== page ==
greasing of spindle bearings

Discussion in 'Lawn Mowing' started by MSgardener, Jul 3, 2003.

  1. MSgardener

    MSgardener LawnSite Member
    from 9A
    Posts: 13

    I own a Toro 325-D with a 72" cutting deck. I cut just a little over 3 acres of St Augustine grass once every 10 days. My Groundsmaster seems to eat bearings for dinner. How often should I grease the spindle bearings? Every time I use it? Once per month? I should mention the property I cut is on the Mississippi Gulf Coast where we have lots of sun and lots of rain. I also cut the grass on the lowest setting. It has been suggested that I raise the cutting height, that I use synthetic grease. I've been told that I also should not grease too often because it might break the seal. Is there anything else I should be looking for? Thanks for any help and Happy 4th of July
     
  2. parkmaster

    parkmaster LawnSite Member
    Posts: 68

    You should grease the spindles daily and caster wheels daily
    or every 8 hours of operation. Go to TORO's web site and down load an operator's manual. Maintenance spec's are in the operator's manual

    You plant it
    I'll maintain it
     
  3. parkmaster

    parkmaster LawnSite Member
    Posts: 68

    Also raise your cutting height to 2 1/2 inches.
    Greasing your spindles about 4 good pumps should do it from a manual grease gun

    You plant it
    I'll maintain it
     
  4. mowerman90

    mowerman90 LawnSite Bronze Member
    Posts: 1,491

    St Augustine should be mowed at 3.5 to 4.5 inches depending on the time of year. Apparently you're cutting WAY TOO LOW.
     
  5. nelbuts

    nelbuts LawnSite Bronze Member
    from SW, FL
    Posts: 1,053

    Honestly I have no idea. I have had the same set of bearings in my Scag Turf Tiger for five years and I have NEVER greased bearings daily reguardless of the type of mower. The least I have heard of is every 25 hours. Remember too much grease will cause problems too. If they are the cheaper bearings which I think they could be then you cqan pop the seal allowing dirt and water to get into them and cause damage.
     
  6. bob

    bob LawnSite Platinum Member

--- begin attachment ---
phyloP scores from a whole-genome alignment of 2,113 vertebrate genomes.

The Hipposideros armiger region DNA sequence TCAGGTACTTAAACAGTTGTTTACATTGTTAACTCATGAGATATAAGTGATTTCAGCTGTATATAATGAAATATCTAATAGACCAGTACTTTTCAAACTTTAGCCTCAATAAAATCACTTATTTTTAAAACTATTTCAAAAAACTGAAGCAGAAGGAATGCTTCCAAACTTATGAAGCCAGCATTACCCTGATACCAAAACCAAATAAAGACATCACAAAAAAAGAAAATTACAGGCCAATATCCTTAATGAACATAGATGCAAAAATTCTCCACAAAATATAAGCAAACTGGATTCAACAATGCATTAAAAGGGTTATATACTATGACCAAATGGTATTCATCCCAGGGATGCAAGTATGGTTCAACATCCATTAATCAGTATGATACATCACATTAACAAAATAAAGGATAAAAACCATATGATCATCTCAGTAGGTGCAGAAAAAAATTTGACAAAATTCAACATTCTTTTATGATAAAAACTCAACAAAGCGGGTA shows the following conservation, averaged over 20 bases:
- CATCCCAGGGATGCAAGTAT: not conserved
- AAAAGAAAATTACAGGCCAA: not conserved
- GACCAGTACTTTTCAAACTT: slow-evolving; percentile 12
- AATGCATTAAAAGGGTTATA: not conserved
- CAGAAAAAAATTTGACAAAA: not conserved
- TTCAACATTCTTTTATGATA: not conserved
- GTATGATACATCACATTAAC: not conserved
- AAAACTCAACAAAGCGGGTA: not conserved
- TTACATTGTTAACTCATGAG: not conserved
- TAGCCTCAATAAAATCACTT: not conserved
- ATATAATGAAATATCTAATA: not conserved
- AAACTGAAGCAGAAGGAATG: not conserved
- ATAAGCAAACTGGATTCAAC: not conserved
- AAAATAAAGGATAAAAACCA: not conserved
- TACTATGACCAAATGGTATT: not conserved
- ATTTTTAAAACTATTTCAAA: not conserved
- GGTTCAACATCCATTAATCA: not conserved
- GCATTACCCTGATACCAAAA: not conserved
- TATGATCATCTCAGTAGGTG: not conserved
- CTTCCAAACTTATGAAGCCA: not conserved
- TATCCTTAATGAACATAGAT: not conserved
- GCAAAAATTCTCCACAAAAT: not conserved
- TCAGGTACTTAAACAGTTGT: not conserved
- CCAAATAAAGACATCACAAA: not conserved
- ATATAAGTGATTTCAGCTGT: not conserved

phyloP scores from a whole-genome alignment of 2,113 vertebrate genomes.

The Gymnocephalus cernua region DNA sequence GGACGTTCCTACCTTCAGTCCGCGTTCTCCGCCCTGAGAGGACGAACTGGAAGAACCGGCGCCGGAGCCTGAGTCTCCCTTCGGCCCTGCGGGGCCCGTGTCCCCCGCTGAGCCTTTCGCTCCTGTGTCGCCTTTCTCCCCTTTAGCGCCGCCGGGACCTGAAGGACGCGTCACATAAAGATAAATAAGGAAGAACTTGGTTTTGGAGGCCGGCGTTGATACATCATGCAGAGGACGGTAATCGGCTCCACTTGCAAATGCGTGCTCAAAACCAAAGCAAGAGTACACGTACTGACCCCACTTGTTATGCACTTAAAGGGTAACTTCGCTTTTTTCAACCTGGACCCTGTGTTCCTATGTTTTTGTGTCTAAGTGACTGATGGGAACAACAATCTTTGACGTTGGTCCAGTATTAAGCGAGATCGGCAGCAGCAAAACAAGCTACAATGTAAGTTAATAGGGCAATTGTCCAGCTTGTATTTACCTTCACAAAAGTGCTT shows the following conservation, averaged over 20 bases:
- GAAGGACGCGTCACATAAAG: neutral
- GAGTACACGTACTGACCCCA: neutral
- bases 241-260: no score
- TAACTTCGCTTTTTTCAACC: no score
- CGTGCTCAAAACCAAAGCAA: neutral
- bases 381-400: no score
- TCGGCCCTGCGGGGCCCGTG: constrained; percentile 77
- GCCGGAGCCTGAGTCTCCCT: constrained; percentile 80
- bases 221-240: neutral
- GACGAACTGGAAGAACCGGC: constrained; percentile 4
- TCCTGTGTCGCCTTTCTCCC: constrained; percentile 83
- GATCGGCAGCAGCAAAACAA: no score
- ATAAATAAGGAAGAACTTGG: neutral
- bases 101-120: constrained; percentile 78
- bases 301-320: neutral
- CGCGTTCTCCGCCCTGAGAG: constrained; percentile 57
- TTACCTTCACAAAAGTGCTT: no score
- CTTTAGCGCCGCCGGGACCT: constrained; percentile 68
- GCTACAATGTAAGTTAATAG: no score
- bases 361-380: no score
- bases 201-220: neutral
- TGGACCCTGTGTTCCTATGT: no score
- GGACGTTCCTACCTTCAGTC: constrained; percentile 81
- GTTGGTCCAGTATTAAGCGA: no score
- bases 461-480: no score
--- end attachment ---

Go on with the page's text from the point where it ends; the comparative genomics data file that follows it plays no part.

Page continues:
from DE
    Posts: 4,254

    Do you balance your blades? Blade that are out of balance will contribute to bearing wear.
     
  7. MSgardener

    MSgardener LawnSite Member
    from 9A
    Posts: 13

    Thanks to everyone for their suggestions.
    Based on responses to this forum and one other, I've decided to raise the deck height by at least 3 inches and go to the daily greasing "after" each use. A service rep for a Toro distributor called me back today and said given the St Aug grass and the heat of southern Mississippi, I should grease after each use. I'm still a little concered about overgreasing and breaking a seal which I have done before. Nelbuts, I have no idea about the quality of the bearings. I purchase them fom a Toro dealer and "assume" they are of good quality. Bob, I never gave any thought to the balancing of the blades which I do NOT do but will consider doing so in the future.
     
  8. MSgardener

    MSgardener LawnSite Member
    from 9A
    Posts: 13

    Thanks to everyone for their suggestions.
    Based on responses to this forum and one other, I've decided to raise the deck height by at least 3 inches and go to the daily greasing "after" each use. A service rep for a Toro distributor called me back today and said given the St Aug grass and the heat of southern Mississippi, I should grease after each use. I'm still a little concered about overgreasing and breaking a seal which I have done before. Nelbuts, I have no idea about the quality of the bearings. I purchase them fom a Toro dealer and "assume" they are of good quality. Bob, I never gave any thought to the balancing of the blades which I do NOT do but will consider doing so in the future.
    One last question, do any of you favor synthetic grease over oil grease. I know Exmark is a big believer in the synthetic. Again, many thanks for your ideas. Hapy 4th of July.
     
  9. If you're replacing those bearings yourself there's a pitfall you need to watch out for.

    To keep the tapered roller bearings separated the proper amount there is a cylinder that goes in between the two bearings.
    There is also a thin split ring that belongs in there too.
    It often gets lost.
    It's a custom thickness specifically for that spindle assembly so they vary in thickness a little.
    But if that ring is omitted all together, the bearings get too tight and overheat.
    I've checked Toro parts, but they don't even give a part number for it.
    https://lookup2.toro.com/partdex/index.cfm?xCaller=Toro

    If you don't have that ring you might substitute a machine bushing (available at TSC etc.) After assembly check that the bearings have the slight bit of play. (you should just be able to detect a very slight click when you wiggle the blade tip in and out.)

    If I can be of help let me know.

    Dave
     
  10. TLS

    TLS LawnSite Fanatic
    Posts: 7,937

    That, or from cutting SO low, you've bent your spindle SHAFTS, and putting bearings in is like taking a shower and putting old underware back on.

    Why not price out complete spindle assemblies? J-Thomas? Don't know weather they sell them or not, since your mower isn't a "popular" unit these days.

    Synthetic HD Amsoil Chassis grease is what I use. But I don't have high speed spindles to lube anymore, if I did, Id be using something designed for High SPeed wheel bearins with disc brakes. It works good under high temps, and won't seperate and settle out.

    Heck 3 hrs every 10 days, you ought to go about half a season before needing to grease!

    Good Luck!
     

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